Thursday, December 29, 2011
New Year's Resolutions and the Like.....
I write from the Ohio home I inherited from my mom.
My family and I drove here from Miami, Florida. It’s Christmas time.
10:09 pm est
spent Christmas day with aunts Deane and Lou; cousins Janice, Terri and Traci: their children Rick, Taylor, Logan and McKenna,
our neighbor down the street here in Ohio--his name is Dale; my husband, Larry and our children Lana and Ben.
We ended up hosting the party. I found out we would be the hosts on the drive to
the house. I laughed. I thought Aunt Deane was putting on the party. I thought my family and I would need
to do no more than show up--maybe with a “baked-good“ in tow.
Aunt Deane exclaimed when I called from the car as we crossed the state line into Ohio, “Janice is going to be
at your house too!”
A conversation Aunt Deane and I’d had before
this “you are having the party” conversation led me to believe she would have the get-together. She decided differently.
She was probably relieved I’d told her I’d have it if she didn’t want to. I didn’t
expect her to actually take me up on that cavalier offer.
It worked out well though, in that
I simply opened the house and my family brought all of the food. It was easy. We just needed a place.
Our house, on a lake here in Ohio, was the perfect spot.
I am seated now on the heated patio of the house. It’s really pretty. It’s
quiet. It looks quiet; feels quiet. Trees have no leaves. Water has no waves.
Ground (sadly for my Florida children!) has no snow; it’s just kind of grayish brown. I love
I am alone; post party and post party clean up.
went looking for left over’s last night. There were none. I found out my daughter had generously
made plates for all family members as they were leaving--leaving us no food. Ruefully I laughed.
Oh well. It had been a great day.
I write all the above to get to
the two “I laughed” parts. I could have made different choices. I sometimes do.
I could have chosen not to laugh when I found out we had no dinner food. I could have gotten mad at my daughter.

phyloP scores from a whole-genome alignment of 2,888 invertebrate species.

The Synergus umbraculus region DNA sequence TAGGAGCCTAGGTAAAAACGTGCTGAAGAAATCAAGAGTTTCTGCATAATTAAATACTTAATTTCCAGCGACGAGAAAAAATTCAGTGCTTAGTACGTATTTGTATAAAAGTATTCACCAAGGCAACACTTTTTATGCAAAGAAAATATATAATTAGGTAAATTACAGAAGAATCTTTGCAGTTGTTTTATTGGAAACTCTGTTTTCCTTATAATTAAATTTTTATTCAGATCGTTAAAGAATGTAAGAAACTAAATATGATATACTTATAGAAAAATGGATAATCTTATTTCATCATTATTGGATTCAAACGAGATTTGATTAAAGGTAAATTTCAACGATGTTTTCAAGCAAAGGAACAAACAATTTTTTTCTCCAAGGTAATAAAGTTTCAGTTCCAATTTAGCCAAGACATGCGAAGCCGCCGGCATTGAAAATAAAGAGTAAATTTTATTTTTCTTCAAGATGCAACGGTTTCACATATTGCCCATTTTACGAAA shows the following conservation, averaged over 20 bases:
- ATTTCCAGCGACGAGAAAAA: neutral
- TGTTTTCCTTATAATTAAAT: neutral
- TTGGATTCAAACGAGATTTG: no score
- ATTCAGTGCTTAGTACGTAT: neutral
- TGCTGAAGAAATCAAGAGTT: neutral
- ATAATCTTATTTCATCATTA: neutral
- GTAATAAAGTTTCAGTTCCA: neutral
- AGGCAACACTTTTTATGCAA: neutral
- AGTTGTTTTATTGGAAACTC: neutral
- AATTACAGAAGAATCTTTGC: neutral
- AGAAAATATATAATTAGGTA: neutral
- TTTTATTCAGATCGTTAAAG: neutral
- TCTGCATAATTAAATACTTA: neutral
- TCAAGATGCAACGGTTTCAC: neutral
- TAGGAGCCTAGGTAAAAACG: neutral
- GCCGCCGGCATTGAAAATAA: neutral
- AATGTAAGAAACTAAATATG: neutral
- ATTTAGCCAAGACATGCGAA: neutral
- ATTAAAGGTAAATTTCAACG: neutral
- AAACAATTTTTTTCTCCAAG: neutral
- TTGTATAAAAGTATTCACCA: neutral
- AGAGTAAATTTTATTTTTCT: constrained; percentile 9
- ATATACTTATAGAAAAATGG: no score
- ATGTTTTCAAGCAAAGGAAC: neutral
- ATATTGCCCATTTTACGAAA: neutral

I could have gotten impatient and exasperated—maybe
anxious too—when, at the last minute, I found out I was the Christmas party host.
My children will tell you I sometimes lose my patience. They’re
right. I yell from time to time.
I will tell you that I wink and I smile at my children
too. I kiss them. I often tell them I love them. I make a point of it. Even
when I yell, most often I yell something like this: “You are too wonderful to behave that way!”
So I think, in the imperfect mess of daily living, I am doing at least an above average job of parenting.
I’d give myself a solid “B”. I’m working hard at maintaining my “3.0.”
Oh but that elusive parenting 4.0!
Every now and again my children and I have
an “Advanced Placement (AP)” 4.0 experience. Receiving a family experience AP 4.0 is really
like getting a 6.0. Two extra points for the effort!
Most often our AP 6.0’s come, not from a trip to Disney World or
Santa’s Enchanted Forest, but from our shared simple experiences.
When my children were
bitty people, I would “interview” them. I would hold a pretend microphone and, for example,
ask my son: “So, Mr. Williams, may I ask you some questions?” Ben and Lana never knew
when I would turn into “Newscaster Mom.”
Ben, my two year old darling boy,
loved when I would hold “the microphone” out to him. He would flap his arms and kick his feet
in his eagerness to respond to my questions.
I would occasionally
follow up and query, “Are you then saying Mr. Williams, that…..you prefer CHEERIOS to FRUIT LOOPS?!”
“Ms. Williams”, I might then say to my three year old daughter Lana, “You seem to be enjoying
your breakfast. May I ask what it is? Your adoring fans would love to know,” I
would state as I thrust the “microphone” near her.
Her delight at my questioning
was a 6.0 AP parenting experience for sure.
My children loved being interviewed. I interviewed
At the library I would clear my throat, assume my best newscaster voice and
begin: “Ahem, er, ah, tell me Mr. Williams, what is your book about?”
Playing basketball I would become the game’s announcer: “And the world waits breathlessly as she takes
the shot…. She scores! The planet goes wild…..
it’s time to get ready for dinner.”
Our AP experiences bring my parenting
GPA way up.
Mostly though, I am, as I have told you, a solid
My husband will tell you I worry too much. He’s right. I am a “fretter”.
I will tell you that is a tough one for me. I worry a lot. I lose some sleep.
Losing sleep worries me and makes me lose more sleep.
I worry about my children, not all the time, just some of the time. That lowers my parenting GPA.
I worry about the children at my school. I worry about health-mine and other people’s;
world war; politics.
I worry about my sump pump. Is it going
to work all winter here in Ohio? Will the pipes freeze?
I can fret with the best of fretters the
world offers. That all lowers my life experience GPA.
back to the “I laughed” parts of all of this and tying them into resolutions and hopes for the New Year:
I am going to strive for the perfect 4.0 life experience GPA. I know it’s
impossible. I hope I laugh about it.
it’s still 2011 as I write….I think I’ll worry about all of this....just a little.....
Happy New Year!
P.S. I return to "My Story" next week.
And this: I will soon attend The
Workplace Bullying Institute's training. I cannot wait to tell you all about it!
Click here for my district's bullying and harassment policy. You will see I have made comments....